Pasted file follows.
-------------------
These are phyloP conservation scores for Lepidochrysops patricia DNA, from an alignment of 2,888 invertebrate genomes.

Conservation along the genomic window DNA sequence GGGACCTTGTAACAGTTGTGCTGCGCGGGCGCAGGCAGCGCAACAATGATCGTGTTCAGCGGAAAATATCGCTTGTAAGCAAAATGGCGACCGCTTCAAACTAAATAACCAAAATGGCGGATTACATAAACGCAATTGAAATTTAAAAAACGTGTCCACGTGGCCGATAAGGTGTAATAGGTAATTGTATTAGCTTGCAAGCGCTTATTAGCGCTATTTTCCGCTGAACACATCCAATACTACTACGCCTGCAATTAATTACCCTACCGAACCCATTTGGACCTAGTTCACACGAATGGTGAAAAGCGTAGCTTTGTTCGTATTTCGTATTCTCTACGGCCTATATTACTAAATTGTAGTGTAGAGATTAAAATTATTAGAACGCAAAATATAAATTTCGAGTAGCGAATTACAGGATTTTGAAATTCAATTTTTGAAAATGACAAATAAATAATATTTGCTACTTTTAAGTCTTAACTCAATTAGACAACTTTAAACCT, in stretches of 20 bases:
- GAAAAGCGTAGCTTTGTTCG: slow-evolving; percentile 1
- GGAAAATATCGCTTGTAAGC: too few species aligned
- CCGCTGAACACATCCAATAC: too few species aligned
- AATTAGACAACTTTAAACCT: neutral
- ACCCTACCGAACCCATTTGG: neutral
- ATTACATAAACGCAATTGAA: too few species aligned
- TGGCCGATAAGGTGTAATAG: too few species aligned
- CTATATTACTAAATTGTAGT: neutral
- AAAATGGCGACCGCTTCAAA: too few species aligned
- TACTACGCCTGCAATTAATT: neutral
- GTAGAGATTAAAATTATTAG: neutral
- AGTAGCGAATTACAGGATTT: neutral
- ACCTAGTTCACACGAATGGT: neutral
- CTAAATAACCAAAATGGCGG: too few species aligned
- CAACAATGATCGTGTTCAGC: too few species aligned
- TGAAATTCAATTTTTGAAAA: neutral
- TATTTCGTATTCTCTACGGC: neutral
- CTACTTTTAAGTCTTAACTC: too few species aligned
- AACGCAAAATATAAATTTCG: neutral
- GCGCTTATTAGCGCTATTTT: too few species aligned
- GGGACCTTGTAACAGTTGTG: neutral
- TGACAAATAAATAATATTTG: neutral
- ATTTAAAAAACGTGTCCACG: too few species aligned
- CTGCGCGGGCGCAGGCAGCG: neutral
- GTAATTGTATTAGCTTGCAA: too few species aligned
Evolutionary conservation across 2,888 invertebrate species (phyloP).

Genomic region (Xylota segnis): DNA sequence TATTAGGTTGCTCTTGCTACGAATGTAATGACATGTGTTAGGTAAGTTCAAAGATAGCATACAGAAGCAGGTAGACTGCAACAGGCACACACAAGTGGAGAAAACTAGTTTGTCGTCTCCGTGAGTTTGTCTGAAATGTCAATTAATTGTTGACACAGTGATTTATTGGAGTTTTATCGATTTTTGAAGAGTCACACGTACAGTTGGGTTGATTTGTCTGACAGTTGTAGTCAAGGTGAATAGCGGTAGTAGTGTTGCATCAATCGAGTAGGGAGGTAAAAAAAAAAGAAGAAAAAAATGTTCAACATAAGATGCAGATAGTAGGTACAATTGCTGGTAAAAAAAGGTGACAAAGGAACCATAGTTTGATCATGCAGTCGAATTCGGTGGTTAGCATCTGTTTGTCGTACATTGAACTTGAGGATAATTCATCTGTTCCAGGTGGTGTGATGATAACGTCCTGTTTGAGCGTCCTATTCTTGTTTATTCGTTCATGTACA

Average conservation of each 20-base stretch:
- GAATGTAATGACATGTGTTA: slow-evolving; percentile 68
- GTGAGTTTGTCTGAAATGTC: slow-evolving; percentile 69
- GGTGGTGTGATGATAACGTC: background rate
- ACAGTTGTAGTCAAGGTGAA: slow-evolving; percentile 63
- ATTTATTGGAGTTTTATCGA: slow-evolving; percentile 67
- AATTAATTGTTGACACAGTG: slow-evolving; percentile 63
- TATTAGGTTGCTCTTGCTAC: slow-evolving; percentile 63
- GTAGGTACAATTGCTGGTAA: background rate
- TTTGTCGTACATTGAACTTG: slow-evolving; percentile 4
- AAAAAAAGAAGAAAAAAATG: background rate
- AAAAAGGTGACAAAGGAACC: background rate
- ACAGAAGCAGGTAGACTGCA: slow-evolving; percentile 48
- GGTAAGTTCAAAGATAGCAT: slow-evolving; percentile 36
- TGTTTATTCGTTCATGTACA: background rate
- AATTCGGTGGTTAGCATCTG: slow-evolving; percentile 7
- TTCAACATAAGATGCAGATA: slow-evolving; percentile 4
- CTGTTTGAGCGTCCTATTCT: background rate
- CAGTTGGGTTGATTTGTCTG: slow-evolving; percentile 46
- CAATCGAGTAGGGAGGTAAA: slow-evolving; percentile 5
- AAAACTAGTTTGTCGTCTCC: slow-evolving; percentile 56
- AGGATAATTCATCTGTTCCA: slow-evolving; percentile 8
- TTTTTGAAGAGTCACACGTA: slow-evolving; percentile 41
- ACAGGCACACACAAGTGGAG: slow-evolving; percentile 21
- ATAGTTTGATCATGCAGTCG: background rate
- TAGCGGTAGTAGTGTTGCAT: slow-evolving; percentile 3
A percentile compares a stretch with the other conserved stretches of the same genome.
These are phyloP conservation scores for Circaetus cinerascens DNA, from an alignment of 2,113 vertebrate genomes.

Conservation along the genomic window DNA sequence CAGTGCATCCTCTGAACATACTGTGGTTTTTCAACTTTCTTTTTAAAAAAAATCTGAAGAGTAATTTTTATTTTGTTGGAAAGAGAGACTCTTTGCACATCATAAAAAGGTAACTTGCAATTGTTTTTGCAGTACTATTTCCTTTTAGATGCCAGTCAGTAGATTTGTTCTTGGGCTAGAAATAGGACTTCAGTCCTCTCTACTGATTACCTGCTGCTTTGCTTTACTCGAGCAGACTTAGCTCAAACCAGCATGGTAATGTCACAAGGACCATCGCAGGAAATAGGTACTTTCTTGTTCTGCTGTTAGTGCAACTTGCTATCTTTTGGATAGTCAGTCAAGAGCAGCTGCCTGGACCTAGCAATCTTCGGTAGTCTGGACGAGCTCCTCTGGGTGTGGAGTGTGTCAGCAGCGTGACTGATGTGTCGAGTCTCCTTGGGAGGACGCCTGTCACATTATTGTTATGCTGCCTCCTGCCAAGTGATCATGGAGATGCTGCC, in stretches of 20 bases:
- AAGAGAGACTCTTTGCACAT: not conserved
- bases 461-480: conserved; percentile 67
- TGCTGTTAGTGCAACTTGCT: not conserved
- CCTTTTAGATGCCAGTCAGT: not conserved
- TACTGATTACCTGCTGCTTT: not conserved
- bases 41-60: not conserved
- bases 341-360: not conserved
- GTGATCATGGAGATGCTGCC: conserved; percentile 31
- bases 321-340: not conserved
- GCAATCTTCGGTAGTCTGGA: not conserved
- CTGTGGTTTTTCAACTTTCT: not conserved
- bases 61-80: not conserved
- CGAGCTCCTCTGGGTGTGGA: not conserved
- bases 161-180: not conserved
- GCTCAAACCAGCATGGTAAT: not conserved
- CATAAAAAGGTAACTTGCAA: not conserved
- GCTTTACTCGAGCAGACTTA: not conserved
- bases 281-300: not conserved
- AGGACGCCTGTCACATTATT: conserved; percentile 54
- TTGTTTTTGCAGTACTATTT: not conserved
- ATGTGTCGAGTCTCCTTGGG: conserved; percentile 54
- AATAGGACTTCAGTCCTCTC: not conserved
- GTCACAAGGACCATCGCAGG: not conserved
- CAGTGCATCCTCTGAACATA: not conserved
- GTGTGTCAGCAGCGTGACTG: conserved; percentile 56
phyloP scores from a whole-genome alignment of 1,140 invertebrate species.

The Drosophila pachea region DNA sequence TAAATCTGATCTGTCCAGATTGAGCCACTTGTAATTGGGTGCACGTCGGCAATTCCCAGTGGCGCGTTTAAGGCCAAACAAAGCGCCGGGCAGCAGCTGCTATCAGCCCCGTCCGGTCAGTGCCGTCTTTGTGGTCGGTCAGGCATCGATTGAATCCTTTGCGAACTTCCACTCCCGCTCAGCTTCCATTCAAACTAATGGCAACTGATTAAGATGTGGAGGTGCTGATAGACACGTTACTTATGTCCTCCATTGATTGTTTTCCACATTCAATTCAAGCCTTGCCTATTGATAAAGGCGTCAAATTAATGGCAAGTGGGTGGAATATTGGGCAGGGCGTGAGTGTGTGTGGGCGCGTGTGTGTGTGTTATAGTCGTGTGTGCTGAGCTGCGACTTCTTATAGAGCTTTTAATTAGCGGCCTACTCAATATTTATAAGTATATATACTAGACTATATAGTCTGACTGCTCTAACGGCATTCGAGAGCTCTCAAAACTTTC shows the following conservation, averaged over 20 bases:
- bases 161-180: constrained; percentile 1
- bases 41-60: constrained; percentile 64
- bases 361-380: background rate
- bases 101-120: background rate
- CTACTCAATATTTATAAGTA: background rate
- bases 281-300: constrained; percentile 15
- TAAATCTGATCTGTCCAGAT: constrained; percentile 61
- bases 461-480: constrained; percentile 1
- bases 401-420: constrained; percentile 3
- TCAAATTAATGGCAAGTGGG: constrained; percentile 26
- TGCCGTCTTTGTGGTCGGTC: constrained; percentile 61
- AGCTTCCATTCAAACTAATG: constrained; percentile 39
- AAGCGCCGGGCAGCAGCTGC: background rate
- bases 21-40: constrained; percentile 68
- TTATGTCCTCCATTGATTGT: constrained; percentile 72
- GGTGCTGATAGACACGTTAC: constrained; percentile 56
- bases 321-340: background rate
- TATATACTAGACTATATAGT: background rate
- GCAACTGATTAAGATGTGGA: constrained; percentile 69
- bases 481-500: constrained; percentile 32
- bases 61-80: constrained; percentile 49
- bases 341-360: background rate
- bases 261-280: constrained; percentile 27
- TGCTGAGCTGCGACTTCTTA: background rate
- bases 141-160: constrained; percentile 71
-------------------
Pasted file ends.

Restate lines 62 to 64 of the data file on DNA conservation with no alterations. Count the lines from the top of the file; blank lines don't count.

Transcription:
- CCTTTTAGATGCCAGTCAGT: not conserved
- TACTGATTACCTGCTGCTTT: not conserved
- bases 41-60: not conserved